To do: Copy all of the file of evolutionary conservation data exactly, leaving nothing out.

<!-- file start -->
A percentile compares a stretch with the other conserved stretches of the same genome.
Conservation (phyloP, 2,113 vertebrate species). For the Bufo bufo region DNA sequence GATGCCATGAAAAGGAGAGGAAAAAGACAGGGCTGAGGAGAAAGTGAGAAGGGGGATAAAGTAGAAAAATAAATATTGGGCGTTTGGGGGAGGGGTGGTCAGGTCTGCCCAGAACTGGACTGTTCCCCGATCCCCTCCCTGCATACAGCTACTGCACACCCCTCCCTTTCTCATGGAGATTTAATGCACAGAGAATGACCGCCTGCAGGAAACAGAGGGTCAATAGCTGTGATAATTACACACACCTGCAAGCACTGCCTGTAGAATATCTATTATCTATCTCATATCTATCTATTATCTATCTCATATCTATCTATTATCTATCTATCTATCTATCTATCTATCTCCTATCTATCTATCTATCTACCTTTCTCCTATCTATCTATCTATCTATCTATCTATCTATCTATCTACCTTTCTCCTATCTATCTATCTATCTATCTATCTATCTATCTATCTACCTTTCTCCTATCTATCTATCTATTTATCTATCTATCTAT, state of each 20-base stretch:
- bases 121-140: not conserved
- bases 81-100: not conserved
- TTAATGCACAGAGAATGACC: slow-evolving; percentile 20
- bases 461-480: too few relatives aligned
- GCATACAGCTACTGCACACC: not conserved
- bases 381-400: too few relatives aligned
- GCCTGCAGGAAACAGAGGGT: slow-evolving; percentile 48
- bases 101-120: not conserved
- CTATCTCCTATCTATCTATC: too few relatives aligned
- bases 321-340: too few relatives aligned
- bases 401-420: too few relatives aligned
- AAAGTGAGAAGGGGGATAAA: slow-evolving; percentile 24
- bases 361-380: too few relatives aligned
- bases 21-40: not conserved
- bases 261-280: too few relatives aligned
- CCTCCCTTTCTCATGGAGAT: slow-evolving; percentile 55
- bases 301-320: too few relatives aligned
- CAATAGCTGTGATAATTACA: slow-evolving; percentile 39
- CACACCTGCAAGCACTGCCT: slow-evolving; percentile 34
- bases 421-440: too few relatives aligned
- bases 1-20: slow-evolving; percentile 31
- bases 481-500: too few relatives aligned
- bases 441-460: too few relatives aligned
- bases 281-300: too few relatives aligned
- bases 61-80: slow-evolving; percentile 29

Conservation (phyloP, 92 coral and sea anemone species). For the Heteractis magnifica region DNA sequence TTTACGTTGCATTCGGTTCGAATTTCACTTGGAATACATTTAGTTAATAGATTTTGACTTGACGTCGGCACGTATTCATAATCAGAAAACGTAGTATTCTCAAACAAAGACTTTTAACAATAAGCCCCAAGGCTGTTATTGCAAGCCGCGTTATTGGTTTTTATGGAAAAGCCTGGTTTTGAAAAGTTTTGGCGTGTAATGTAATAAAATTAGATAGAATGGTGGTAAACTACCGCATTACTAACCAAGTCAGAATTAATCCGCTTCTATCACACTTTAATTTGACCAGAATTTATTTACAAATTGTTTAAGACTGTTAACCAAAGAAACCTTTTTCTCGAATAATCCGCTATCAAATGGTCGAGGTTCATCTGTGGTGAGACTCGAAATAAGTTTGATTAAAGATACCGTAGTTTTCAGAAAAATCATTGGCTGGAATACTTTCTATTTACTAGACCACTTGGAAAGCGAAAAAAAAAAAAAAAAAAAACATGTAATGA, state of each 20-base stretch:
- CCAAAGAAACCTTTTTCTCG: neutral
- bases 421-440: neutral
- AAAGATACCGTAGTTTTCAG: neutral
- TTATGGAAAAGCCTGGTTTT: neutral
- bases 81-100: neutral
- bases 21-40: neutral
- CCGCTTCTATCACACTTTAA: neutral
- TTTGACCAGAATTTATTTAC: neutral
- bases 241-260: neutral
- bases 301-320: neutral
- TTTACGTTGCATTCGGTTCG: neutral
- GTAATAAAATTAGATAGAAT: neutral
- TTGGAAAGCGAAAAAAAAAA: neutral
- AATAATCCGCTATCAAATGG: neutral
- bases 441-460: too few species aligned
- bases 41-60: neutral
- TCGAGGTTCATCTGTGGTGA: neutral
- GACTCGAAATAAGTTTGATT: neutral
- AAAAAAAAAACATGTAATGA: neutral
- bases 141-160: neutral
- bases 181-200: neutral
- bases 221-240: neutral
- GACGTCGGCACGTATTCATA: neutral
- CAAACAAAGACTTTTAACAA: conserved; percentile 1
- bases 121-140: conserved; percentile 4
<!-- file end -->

A percentile compares a stretch with the other conserved stretches of the same genome.
Conservation (phyloP, 2,113 vertebrate species). For the Bufo bufo region DNA sequence GATGCCATGAAAAGGAGAGGAAAAAGACAGGGCTGAGGAGAAAGTGAGAAGGGGGATAAAGTAGAAAAATAAATATTGGGCGTTTGGGGGAGGGGTGGTCAGGTCTGCCCAGAACTGGACTGTTCCCCGATCCCCTCCCTGCATACAGCTACTGCACACCCCTCCCTTTCTCATGGAGATTTAATGCACAGAGAATGACCGCCTGCAGGAAACAGAGGGTCAATAGCTGTGATAATTACACACACCTGCAAGCACTGCCTGTAGAATATCTATTATCTATCTCATATCTATCTATTATCTATCTCATATCTATCTATTATCTATCTATCTATCTATCTATCTATCTCCTATCTATCTATCTATCTACCTTTCTCCTATCTATCTATCTATCTATCTATCTATCTATCTATCTACCTTTCTCCTATCTATCTATCTATCTATCTATCTATCTATCTATCTACCTTTCTCCTATCTATCTATCTATTTATCTATCTATCTAT, state of each 20-base stretch:
- bases 121-140: not conserved
- bases 81-100: not conserved
- TTAATGCACAGAGAATGACC: slow-evolving; percentile 20
- bases 461-480: too few relatives aligned
- GCATACAGCTACTGCACACC: not conserved
- bases 381-400: too few relatives aligned
- GCCTGCAGGAAACAGAGGGT: slow-evolving; percentile 48
- bases 101-120: not conserved
- CTATCTCCTATCTATCTATC: too few relatives aligned
- bases 321-340: too few relatives aligned
- bases 401-420: too few relatives aligned
- AAAGTGAGAAGGGGGATAAA: slow-evolving; percentile 24
- bases 361-380: too few relatives aligned
- bases 21-40: not conserved
- bases 261-280: too few relatives aligned
- CCTCCCTTTCTCATGGAGAT: slow-evolving; percentile 55
- bases 301-320: too few relatives aligned
- CAATAGCTGTGATAATTACA: slow-evolving; percentile 39
- CACACCTGCAAGCACTGCCT: slow-evolving; percentile 34
- bases 421-440: too few relatives aligned
- bases 1-20: slow-evolving; percentile 31
- bases 481-500: too few relatives aligned
- bases 441-460: too few relatives aligned
- bases 281-300: too few relatives aligned
- bases 61-80: slow-evolving; percentile 29

Conservation (phyloP, 92 coral and sea anemone species). For the Heteractis magnifica region DNA sequence TTTACGTTGCATTCGGTTCGAATTTCACTTGGAATACATTTAGTTAATAGATTTTGACTTGACGTCGGCACGTATTCATAATCAGAAAACGTAGTATTCTCAAACAAAGACTTTTAACAATAAGCCCCAAGGCTGTTATTGCAAGCCGCGTTATTGGTTTTTATGGAAAAGCCTGGTTTTGAAAAGTTTTGGCGTGTAATGTAATAAAATTAGATAGAATGGTGGTAAACTACCGCATTACTAACCAAGTCAGAATTAATCCGCTTCTATCACACTTTAATTTGACCAGAATTTATTTACAAATTGTTTAAGACTGTTAACCAAAGAAACCTTTTTCTCGAATAATCCGCTATCAAATGGTCGAGGTTCATCTGTGGTGAGACTCGAAATAAGTTTGATTAAAGATACCGTAGTTTTCAGAAAAATCATTGGCTGGAATACTTTCTATTTACTAGACCACTTGGAAAGCGAAAAAAAAAAAAAAAAAAAACATGTAATGA, state of each 20-base stretch:
- CCAAAGAAACCTTTTTCTCG: neutral
- bases 421-440: neutral
- AAAGATACCGTAGTTTTCAG: neutral
- TTATGGAAAAGCCTGGTTTT: neutral
- bases 81-100: neutral
- bases 21-40: neutral
- CCGCTTCTATCACACTTTAA: neutral
- TTTGACCAGAATTTATTTAC: neutral
- bases 241-260: neutral
- bases 301-320: neutral
- TTTACGTTGCATTCGGTTCG: neutral
- GTAATAAAATTAGATAGAAT: neutral
- TTGGAAAGCGAAAAAAAAAA: neutral
- AATAATCCGCTATCAAATGG: neutral
- bases 441-460: too few species aligned
- bases 41-60: neutral
- TCGAGGTTCATCTGTGGTGA: neutral
- GACTCGAAATAAGTTTGATT: neutral
- AAAAAAAAAACATGTAATGA: neutral
- bases 141-160: neutral
- bases 181-200: neutral
- bases 221-240: neutral
- GACGTCGGCACGTATTCATA: neutral
- CAAACAAAGACTTTTAACAA: conserved; percentile 1
- bases 121-140: conserved; percentile 4